• My son is a little younger (4), but he got like this when my father was in town for cancer treatments. I think he was absorbing all the emotions around him, plus the schedule disruptions and general lack of attention on him. We started slowing everything way, way down and spending way more time at home with few plans. Obviously weekdays had to be preschool / work, but evenings were just free play time and on weekends we spent as much time as possible at home doing nothing. So playdates, dinners out, etc. were shelved until life calmed down again. It really helped.

      • Anon in NYC says:

        I agree. Lots of unstructured time when she doesn’t have camp. And, quality time with you and DH. I’m sure your weekends are crazy right now, with the move, unpacking, and infant, but I think spending an hour or two of dedicated time with her could help (maybe even better if you can do it one-on-one).

      • Marilla says:

        +2 to this.

    • Choices and letting her do more things on her own can really help. For my kids, anger and aggression usually resulted in feeling controlled/ordered about.

      For tooth brushing, lay out two tubes of toothpaste or buy a 2nd toothbrush. Then you can say, “It’s time to brush your teeth! Which paste are you going to use? Ok. Go ahead and squeeze it on. You got this!” then walk away. It’s a big deal to go from Mom hovering to Mom trusting and moving on. I hoover in my bedroom, so I can still hear and verify that teeth ARE being brushed.

      Same thing with getting ready for camp. Offer two outfits…two pairs of shoes…two hairstyles…and then go with whatever she picks. I like to narrow it down to only two choices. It makes the whole process go faster but lets my daughter feel in charge.

      Simple things like letting the kid get their own drink of water can be a huge rite of passage at this age. The day you stop fetching and just say, “Do you want a drink? Ok. Go get a cup.” is the day they stare at you like, “Seriously? You’re letting me do this?” Big mood changer.

      • NewMomAnon says:

        This is true sometimes, but pay attention to your kiddo – sometimes when the world feels out of control, my kiddo wants to be babied and I’d get major tantrums if I suggested she act more grown up. I suspect her love language is acts of service.

        • mascot says:

          You know, the love languages thing isn’t something I’ve thought of for kids, but I guess they do have some preferences. It’s easy to overlook it sometimes given the swirl of developmental phases and immature emotional responses. Plus, I feel there is so much pressure as parents to address quality time! words of praise! acts of service! all the hugs! thoughtful but educational gifts! in equal measure

        • Perhaps my 5 year old’s is too – I was thinking he was just kind of lazy, but this is a nicer spin on it. There are very few things he’d rather do by himself.

  5. AnonMom says:

    Do you have any book recommendations for professional development for attorneys? I am doing transactional work and we are slow now. My job is generally laid back and I feel that I am missing a lot from a career perspective. However, DS is only 10 months and family is my priority now. I would like to keep a good stamina and not fall behind. Any other recommendations to improve my skills are greatly appreciated. Thanks!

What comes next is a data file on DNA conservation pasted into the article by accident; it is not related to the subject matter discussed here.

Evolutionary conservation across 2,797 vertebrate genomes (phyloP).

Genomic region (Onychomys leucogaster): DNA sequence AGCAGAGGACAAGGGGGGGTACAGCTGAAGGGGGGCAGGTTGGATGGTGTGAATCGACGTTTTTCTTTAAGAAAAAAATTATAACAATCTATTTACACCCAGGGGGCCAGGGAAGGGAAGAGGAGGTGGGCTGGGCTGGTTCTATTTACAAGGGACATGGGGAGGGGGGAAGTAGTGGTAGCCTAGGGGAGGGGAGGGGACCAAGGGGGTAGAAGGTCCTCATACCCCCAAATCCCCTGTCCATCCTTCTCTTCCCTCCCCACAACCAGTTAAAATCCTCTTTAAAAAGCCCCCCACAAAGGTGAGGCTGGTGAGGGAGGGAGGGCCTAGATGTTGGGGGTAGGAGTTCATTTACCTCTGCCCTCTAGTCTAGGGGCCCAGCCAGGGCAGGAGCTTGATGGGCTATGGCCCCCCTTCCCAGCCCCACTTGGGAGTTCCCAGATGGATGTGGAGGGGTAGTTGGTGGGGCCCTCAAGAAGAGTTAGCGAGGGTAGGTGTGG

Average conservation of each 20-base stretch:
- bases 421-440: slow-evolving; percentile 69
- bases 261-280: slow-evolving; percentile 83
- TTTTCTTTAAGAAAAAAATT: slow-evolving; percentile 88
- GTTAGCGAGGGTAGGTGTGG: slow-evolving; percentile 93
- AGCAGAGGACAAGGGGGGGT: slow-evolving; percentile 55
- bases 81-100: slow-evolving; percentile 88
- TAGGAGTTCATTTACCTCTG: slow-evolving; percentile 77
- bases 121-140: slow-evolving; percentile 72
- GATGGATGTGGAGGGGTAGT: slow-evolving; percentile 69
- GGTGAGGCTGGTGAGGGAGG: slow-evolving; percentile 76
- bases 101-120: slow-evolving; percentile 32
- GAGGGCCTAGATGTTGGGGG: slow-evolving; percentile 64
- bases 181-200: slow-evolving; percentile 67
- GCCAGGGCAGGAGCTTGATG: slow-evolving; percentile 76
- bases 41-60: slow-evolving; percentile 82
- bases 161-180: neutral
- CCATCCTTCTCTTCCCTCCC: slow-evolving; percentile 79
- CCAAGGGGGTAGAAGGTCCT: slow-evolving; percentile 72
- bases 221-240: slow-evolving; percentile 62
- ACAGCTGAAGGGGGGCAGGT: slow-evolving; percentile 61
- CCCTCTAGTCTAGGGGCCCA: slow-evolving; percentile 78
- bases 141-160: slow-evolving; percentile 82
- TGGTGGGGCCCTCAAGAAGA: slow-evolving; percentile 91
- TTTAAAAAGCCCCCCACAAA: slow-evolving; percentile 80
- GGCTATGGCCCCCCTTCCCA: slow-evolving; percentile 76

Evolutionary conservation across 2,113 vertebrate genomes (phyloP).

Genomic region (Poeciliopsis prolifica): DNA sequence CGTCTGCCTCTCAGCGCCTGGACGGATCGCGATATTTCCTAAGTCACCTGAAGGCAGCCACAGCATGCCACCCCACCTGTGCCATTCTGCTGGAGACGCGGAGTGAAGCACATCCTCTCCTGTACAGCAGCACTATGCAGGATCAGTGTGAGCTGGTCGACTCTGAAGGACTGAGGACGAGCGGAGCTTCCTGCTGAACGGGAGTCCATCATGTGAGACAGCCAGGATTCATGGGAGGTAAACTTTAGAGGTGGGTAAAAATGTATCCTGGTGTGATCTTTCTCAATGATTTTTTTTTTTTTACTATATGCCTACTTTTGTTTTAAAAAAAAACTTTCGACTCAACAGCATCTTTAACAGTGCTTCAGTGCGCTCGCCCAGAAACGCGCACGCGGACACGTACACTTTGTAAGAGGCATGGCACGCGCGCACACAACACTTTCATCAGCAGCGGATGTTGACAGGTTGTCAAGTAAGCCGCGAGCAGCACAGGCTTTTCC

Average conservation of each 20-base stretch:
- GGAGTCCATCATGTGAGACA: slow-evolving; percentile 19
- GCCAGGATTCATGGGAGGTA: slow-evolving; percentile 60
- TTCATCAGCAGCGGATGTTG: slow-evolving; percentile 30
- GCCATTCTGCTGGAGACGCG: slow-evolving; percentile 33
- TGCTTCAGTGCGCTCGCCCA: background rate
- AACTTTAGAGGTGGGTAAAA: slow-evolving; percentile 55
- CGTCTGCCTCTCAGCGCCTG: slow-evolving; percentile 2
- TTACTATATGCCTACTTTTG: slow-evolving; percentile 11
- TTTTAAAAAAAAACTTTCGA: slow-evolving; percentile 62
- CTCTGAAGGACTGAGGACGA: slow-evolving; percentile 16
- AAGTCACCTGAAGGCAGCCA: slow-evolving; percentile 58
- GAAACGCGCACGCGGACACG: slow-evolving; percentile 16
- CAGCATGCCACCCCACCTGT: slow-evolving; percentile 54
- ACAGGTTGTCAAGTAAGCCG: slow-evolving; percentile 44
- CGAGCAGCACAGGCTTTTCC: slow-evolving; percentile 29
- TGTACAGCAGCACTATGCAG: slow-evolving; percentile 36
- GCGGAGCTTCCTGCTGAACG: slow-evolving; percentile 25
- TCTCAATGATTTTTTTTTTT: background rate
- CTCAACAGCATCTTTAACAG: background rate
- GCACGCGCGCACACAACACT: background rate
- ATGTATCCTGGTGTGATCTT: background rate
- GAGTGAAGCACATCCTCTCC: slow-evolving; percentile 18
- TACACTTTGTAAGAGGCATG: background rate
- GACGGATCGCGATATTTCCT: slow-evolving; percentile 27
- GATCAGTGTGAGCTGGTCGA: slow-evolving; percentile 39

• Sabba says:

      For attorneys, I think anything related to writing is going to pay off. Try a Bryan Garner book? Even if geared towards litigators, it still helps to have well crafted emails and other communications. Other things to try are to read some articles or listen to some podcasts that would be relevant to the industries that you usually work with. Clients really appreciate it when their attorneys understand their business.

  6. NewMomAnon says:

    In today’s little pleasures: kiddo asked me to put her hair in pigtails this morning. She never lets me do her hair, and today she came running with two hair ties and a handful of barrettes and asked me to “make it pretty.” Which I did, of course. Made the whole day better.

    • Spirograph says:

      Awww, this is cute. I bought a box of hair bows for my daughter, and usually she will let me do her hair if she gets to pick out two bows for it, but she has absolutely never asked me to. She just tolerates. (whyyyy, kid?! It’s almost 100 degrees outside, you will be glad I put your hair up!

  7. POSITA says:

    Are there any options to quiet her life down a bit? Perhaps she could stick with one camp for the rest of the summer? What after care will she be using this fall? Could she start with that person or setting early to minimize transitions and stress? Does she have a longstanding childcare provider who could watch her at home a bit between now and the end of the year? That sounds like a lot of changes for a 5 yo. I know childcare is really hard, but anything you could do would probably help.

    As a word of warning, my husband went on a 4 day work trip about a month after our youngest was born. My 4 yo melted down and it took us about 4 months to recover. She felt abandoned and insecure. She lashed out. She sobbed and screamed and spit and fought us. It was a terrible time for all of us. She eventually recovered but we all regret that work trip. If you can put off work travel until things calm down a bit, I would. I’d try to wait until her coping skills seem less overwhelmed.